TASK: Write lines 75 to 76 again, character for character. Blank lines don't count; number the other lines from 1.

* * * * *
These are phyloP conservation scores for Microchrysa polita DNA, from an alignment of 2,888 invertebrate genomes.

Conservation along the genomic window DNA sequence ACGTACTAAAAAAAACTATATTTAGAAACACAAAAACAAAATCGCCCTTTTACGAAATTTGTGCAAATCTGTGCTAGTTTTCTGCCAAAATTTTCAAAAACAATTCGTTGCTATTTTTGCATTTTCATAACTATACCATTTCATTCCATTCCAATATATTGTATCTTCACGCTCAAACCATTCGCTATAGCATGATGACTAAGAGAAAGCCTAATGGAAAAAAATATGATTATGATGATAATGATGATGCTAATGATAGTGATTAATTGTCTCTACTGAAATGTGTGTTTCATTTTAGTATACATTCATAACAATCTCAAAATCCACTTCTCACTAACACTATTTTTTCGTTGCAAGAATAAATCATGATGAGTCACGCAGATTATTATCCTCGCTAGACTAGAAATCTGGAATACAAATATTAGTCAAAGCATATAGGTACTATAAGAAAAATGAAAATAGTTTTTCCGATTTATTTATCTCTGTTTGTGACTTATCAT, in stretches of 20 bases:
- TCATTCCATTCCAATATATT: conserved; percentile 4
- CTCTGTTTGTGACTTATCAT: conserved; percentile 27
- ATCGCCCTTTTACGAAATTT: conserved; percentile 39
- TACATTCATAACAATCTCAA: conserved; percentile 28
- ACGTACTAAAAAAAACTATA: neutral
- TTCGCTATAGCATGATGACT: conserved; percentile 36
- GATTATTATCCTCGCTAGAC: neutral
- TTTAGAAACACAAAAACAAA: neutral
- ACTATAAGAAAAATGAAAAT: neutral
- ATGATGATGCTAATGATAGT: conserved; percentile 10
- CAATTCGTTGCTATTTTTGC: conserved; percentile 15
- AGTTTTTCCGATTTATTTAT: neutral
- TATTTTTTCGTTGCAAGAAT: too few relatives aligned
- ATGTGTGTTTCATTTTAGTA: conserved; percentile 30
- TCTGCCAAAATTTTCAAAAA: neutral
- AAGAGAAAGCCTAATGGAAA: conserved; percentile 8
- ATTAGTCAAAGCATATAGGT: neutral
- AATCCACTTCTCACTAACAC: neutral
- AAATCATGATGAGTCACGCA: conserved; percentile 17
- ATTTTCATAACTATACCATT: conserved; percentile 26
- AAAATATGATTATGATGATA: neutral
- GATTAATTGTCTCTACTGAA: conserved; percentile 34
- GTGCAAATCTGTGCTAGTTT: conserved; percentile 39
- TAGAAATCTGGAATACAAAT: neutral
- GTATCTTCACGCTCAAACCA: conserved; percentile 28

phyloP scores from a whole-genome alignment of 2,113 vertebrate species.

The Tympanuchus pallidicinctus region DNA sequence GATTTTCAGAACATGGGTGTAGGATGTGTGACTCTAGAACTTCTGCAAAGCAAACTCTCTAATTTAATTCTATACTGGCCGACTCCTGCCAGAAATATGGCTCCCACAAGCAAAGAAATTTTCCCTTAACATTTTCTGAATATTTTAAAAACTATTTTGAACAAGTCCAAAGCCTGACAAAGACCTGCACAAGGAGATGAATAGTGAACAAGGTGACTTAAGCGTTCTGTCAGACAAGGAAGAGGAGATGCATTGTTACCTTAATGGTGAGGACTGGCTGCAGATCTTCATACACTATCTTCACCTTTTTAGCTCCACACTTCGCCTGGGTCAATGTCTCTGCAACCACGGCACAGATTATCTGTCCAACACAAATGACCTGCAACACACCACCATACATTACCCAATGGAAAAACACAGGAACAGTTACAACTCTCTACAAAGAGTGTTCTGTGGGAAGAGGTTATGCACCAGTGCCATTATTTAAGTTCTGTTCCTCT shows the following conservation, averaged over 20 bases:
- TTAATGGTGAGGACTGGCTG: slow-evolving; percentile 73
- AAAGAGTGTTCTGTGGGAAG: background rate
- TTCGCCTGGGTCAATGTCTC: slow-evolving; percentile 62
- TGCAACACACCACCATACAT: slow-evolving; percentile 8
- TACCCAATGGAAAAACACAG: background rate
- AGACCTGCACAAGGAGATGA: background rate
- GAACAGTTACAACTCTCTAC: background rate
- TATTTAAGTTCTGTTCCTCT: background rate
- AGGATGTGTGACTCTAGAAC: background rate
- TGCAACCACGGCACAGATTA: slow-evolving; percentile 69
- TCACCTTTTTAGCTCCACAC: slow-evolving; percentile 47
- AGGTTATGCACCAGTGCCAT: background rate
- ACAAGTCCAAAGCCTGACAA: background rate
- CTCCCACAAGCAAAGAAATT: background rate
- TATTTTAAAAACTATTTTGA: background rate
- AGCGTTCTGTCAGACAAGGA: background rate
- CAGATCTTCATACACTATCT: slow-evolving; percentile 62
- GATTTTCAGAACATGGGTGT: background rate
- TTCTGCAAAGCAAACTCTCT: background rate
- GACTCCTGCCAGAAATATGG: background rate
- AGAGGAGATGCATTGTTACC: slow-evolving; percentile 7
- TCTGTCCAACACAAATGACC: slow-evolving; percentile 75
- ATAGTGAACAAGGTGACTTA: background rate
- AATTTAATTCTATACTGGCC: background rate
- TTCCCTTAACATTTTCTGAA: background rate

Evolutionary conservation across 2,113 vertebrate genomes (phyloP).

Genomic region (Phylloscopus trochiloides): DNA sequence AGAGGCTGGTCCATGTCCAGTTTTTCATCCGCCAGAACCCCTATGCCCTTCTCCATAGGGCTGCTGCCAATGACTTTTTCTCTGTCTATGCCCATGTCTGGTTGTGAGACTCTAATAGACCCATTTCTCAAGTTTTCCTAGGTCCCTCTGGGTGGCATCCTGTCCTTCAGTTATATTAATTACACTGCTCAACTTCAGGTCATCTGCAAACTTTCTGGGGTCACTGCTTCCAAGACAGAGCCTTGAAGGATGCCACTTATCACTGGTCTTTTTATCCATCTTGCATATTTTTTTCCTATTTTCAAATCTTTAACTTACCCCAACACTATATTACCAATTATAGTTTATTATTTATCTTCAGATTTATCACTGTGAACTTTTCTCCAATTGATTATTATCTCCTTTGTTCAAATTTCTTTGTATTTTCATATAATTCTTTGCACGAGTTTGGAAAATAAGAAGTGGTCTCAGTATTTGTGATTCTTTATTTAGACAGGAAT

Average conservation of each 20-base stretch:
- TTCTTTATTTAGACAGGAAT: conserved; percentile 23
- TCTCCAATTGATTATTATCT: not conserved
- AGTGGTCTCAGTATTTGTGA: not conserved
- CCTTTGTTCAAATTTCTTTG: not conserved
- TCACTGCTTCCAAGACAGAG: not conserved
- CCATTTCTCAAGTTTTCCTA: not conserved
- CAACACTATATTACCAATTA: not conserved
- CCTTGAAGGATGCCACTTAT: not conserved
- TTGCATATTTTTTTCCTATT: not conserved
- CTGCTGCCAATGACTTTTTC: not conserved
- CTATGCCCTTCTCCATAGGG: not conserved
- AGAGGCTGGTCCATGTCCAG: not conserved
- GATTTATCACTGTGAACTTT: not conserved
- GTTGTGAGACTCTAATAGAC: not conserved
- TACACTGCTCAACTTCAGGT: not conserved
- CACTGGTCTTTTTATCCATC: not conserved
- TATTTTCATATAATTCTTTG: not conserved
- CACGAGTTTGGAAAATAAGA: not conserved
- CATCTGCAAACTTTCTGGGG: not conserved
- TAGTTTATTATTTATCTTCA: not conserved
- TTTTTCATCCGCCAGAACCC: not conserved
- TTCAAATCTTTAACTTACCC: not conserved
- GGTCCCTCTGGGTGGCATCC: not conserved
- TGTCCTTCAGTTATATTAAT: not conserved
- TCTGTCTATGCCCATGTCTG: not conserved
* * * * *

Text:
- CACGAGTTTGGAAAATAAGA: not conserved
- CATCTGCAAACTTTCTGGGG: not conserved